Thursday, September 3, 2009

The seduction of spreadable salami at Incanto

Incanto is famous for using animal internal parts aka offal or roasting whole "beast" such as a goat for larger gatherings. I've been intrigued for awhile but waited for the stars to align before I made my trip since Noe Valley is almost across town from me and...just waiting for a day when I was in the mood for do I say it...organs, innards, external features parts.

Incanto in San Francisco

Once Anthony Bourdain's No reservations: San Francisco edition aired I made my trip to Incanto a few days later because it will become a destination restaurant from tourists to locals alike. The restaurant is located off the main strip of Church Street on a corner with wrapped around large windows giving it a very neighborly feel. We were kindly greeted by the case display of cured meats, connecting the relationship to their sister store Boccalone. We were also kindly greeted by the Maitre'D and the view of the action behind the semi-open kitchen.

Incanto in San FranciscoIncanto in San Francisco

Incanto in San Francisco - Bread selection with olive tapenadeOur server was friendly, personable and spoke clearly and sweetly about the menu, it was obvious she was knowledgeable and actually enjoyed her work. Incanto serves a one liter complimentary filtered seltzer water, which it already greatly appreciated and when she brought out another complimentary liter I further appreciated how Incanto really takes good care of the customer. The bread selection included breadsticks, foccacia and crusty bread accompanied with olive tapenade, a delightful departure of the usual bread and butter or olive oil.

We started out with the $20 Antipasto platter (for two) of Boccalone artisan salumi, roasted garlic & marinated vegetables and when the plate arrived it took up half of our table's real estate. The plate included a good amount of sourness to counteract the salty cured meats: sweet peppers, onions, roasted whole garlic bulb,and artichokes. The server who presented the plate described the selection in hyper speed and I did not catch all of the cured meats name. I do know there was mortadello with pistachio, salami, prosciutto and the spreadable salami featured on Bourdain's show.

Incanto in San Francisco - Antipasto Platter

Incanto in San Francisco - spreadable salumiThe spreadable salami is very rich and mushy, it needed the crusty bread and pickled onions to give it more texture, it had the essence of dried salami slices but the portion was more bountiful in each bite.

My main dish was the $16 Mint Pappardella pasta with beef brasato, a slight variation with the mint blended into the pasta. I took a bite with bits of broken down slow cooked beef and it had a mint after effect that hits the nostril, a small surprise at first then a "MMmmm" I like how it continues the flavor after the bite. I was also surprised at the amount of beef on my dish as it was plentiful than others similar dishes I've eaten and I'm not complaining!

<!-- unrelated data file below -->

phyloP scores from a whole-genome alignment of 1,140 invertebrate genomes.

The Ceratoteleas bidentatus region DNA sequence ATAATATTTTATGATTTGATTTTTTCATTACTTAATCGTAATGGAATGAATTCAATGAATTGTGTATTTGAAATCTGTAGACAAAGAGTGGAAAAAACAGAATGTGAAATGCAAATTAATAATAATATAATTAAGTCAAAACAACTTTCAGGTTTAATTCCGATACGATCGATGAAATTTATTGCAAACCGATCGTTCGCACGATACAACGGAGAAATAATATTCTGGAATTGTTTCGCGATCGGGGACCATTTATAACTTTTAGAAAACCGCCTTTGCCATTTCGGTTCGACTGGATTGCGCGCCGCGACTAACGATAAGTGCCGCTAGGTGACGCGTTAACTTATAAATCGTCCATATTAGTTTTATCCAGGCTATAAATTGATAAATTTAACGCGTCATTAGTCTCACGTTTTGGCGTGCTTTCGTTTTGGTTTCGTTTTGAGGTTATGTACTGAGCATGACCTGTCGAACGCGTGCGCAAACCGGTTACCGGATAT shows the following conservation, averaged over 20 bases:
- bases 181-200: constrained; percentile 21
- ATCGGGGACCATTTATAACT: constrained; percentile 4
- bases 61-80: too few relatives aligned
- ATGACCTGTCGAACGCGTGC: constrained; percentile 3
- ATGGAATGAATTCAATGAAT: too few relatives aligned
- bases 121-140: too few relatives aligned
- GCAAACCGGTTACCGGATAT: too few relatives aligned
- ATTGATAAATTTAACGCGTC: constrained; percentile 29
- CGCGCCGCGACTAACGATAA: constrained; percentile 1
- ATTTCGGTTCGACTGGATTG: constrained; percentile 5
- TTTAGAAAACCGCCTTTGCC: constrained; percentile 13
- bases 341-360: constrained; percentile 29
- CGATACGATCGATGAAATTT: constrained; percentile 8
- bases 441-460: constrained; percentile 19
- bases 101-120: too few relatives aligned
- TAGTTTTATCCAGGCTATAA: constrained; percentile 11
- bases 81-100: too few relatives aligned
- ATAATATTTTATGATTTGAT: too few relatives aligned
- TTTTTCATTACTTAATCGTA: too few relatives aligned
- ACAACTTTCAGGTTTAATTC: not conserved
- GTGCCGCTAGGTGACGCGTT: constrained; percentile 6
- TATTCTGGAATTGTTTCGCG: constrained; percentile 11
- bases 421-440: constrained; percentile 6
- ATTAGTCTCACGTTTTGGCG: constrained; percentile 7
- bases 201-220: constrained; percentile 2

Incanto in San Francisco - Mint Pappardella pasta with beef

The chef is not shy at Incanto as the $16 Handkerchief pasta with pork ragu had a hearty portion of the melt in your mouth topping. The pasta was not as translucent as I would like and both pasta dishes were slightly under seasoned, but I assume a heavier amount of freshly grated Parmesan would have helped (I shouldn't have said "when" so soon to my cheese grater server.)

Incanto in San Francisco - handkerchief pasta with pork ragu

As we glanced over the dessert menu the $8 "prosciutto panna cotta" immediately popped out like hands waving in the air eagerly waiting to be called on to answer a question. Our server enthusiastically explained about the procedure, she said the pork bone is soaked in cream for flavor and then used to make the panna cotta. We both jumped at the dessert since we are fans of savory sweet desserts. Our server also told us the owner of Mitchell's Ice Cream loved the dessert so much he is now in process of making prosciutto ice cream using Incanto's pork bones. I wonder if it will actually happen because Humphry Slocombe already makes a Baccolone prosciutto ice cream.

Incanto in San Francisco - Prosciutto Panna Cotta with maple and melons

I came to Incanto to knock another bird with one stone because #66 Pig Parts is on The Big 100 Eats List but there was no trotter or any of the exotic parts of animals on the menu that night. However, I think the pork bone in the panna cotta is considered a pig's part. The panna cotta is plated with maple syrup and diced melons was a complementary combination. The panna cotta had a richness, almost to a point of oiliness, the prosciutto flavor is very faint. If I was not told about the dessert's ingredient, a sinfully first lick of my spoon would make me wonder, "Hmmmm, what is that?" I really enjoyed the dessert and hope to taste Mitchell's version of the prosciutto ice cream. I've had Humphrey's Boccalone Prosciutto ice cream and loved it, the flavor was much more pronounced like punch-you-in-the-face pronounced.

Incanto serves a "theme night" $30 3 course prix fixe on Sundays and Mondays, check the website for the changing menu.

1550 Church St
(between 28th St & Duncan St)
San Francisco, CA 94131
(415) 641-4500
Incanto on Urbanspoon


foodhoe said...

oh that looks like a delicious feast, especially that antipasto platter... I love olive tapenade too.

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